This Aug. 3, 2021, photo shows Juneau International Airport. The Federal Aviation Administration shared recommendations on Thursday for improving aviation safety in the state. (Michael S. Lockett / Juneau Empire File)

This Aug. 3, 2021, photo shows Juneau International Airport. The Federal Aviation Administration shared recommendations on Thursday for improving aviation safety in the state. (Michael S. Lockett / Juneau Empire File)

Opinion: How the FAA will improve the margin of aviation safety in Alaska

Alaska depends on aviation more than any other state…

  • Thursday, October 14, 2021 12:10pm
  • Opinion

By Steve Dickson

Alaska depends on aviation more than any other state, and the Federal Aviation Administration is committed to doing everything possible to make flying here safer.

It’s why the FAA launched the Alaska Aviation Safety Initiative last October. It’s a collaborative effort that includes the FAA and representatives from every segment of the Alaska aviation industry. This week we released a landmark report featuring recommendations from key Alaska aviation stakeholders on how to increase aviation safety in the state, where more than 80% of communities are accessible only by air.

Among the recommendations are increasing and improving weather data reporting and forecasting, expanding satellite-based Automatic Dependent Surveillance-Broadcast (ADS-B) air-traffic surveillance to more areas and improving navigation charting. The report also identifies and urges the continuation of successful FAA initiatives, including the agency’s weather-camera system and efforts that greatly reduced safety incidents around Bethel Airport.

This safety initiative works because it’s driven by input from Alaskan aviators. We teamed up with the flying community to develop this comprehensive blueprint for our future safety work. The recommendations are from the people who fly here every day, and who operate the airports that are lifelines for communities from Utqiaġvik to Juneau, to Kaktovik and the Aleutian Islands, and everywhere in between.

Throughout the spring and summer, the FAA hosted 12 virtual meetings with hundreds of aviation stakeholders — including pilots, trade associations, airports and state officials — to get their thoughts on current and planned safety efforts in Alaska. Discussions addressed which FAA efforts are producing desired results, where improvements are needed, and what else the agency should consider to further enhance safety.

While stakeholder input was the foundation of this effort, recommendations from the National Transportation Safety Board were the spark that got it started. We also received – and continue to receive – important support from Alaska’s congressional delegation, and we need their ongoing support so we have the resources to get this important work done.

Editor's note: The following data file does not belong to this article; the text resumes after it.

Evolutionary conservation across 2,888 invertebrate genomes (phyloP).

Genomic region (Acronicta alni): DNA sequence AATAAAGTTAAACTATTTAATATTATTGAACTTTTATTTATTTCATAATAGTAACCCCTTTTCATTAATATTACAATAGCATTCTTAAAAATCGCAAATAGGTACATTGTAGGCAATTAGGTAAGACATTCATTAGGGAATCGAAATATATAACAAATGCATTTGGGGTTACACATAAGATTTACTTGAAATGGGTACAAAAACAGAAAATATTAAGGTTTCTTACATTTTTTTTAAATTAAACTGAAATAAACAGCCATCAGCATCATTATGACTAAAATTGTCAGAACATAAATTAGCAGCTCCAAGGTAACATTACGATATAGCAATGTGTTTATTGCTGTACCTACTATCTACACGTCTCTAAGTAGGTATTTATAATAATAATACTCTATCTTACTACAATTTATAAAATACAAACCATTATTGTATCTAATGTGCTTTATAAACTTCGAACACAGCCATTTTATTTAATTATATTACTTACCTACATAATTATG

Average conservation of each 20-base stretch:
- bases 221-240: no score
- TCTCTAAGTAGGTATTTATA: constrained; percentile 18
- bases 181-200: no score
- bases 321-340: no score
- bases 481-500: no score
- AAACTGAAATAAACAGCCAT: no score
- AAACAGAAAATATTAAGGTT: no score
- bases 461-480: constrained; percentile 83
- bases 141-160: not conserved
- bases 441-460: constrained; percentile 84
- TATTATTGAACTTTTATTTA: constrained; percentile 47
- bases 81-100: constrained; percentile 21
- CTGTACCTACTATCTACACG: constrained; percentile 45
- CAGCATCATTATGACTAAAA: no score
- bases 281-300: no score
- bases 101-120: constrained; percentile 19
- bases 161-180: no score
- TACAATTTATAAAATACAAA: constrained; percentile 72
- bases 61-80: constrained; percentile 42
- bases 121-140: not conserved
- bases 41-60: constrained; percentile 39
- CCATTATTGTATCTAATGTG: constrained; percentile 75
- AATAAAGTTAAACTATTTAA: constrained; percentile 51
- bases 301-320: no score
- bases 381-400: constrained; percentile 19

I’m proud of what we achieved so far by working together. But this report is a starting point rather than an end. Now that we have a set of thoughtful, specific recommendations, we are developing a roadmap for implementing them, focusing first on initiatives with the greatest safety benefits.

We expect to complete the draft roadmap in early 2022. We will identify the resources needed, and then we’ll come back to our stakeholders for feedback. Meanwhile, the FAA will continue those initiatives already underway while incorporating aspects of the new initiatives by summer 2022. We’ll submit a progress report to stakeholders by Sept. 30, 2022.

Safety comes first for the FAA. And as a former military and commercial airline captain, airline executive, and now FAA administrator, I’ve learned that safety cannot be dictated from above—it must be a partnership. The FAA is committed to getting the work we’ve outlined done to make flying safer for everyone in Alaska. And we will do it in an ongoing, transparent and collaborative process.

• Steve Dickson is the administrator of the Federal Aviation Administration. He also served as a former commercial airline captain and military pilot. Columns, My Turns and Letters to the Editor represent the view of the author, not the view of the Juneau Empire. Have something to say? Here’s how to submit a My Turn or letter.

More in Opinion

Web
Have something to say?

Here’s how to add your voice to the conversation.

(Peter Segall / Juneau Empire File)
Opinion: What is the validity of the cruise ship survey?

How good are people’s memories about problems?

(Peter Segall / Juneau Empire File)
Opinion: Alaskans should support Ocean Ranger program

Alaskans should be concerned that these floating cities could go unchecked.

Gavel (Courtesy photo)
Opinion: The foolish men claiming self-defense

By Rich Moniak A not guilty verdict “will not be a miscarriage… Continue reading

teaser
Opinion: Why giving is part of our Alaska way of life

GCI is encouraging our fellow Alaskans to offer a hand to our most vulnerable neighbors in need.

(Peter Segall / Juneau Empire File)
Opinion: State defends its right to cut nonexistent taxes

By Larry Persily There is an inescapable irony to the fact that… Continue reading

teaser
Opinion: Peeling the onion on Thanksgiving

“Peeling the onion” is an expression often used as a metaphor for… Continue reading

teaser
Opinion: We’re on a road to ochlocracy

The conclusion of the Rittenhouse trial reminded us of the summer of 2020. It is a painful reminder.

Most Read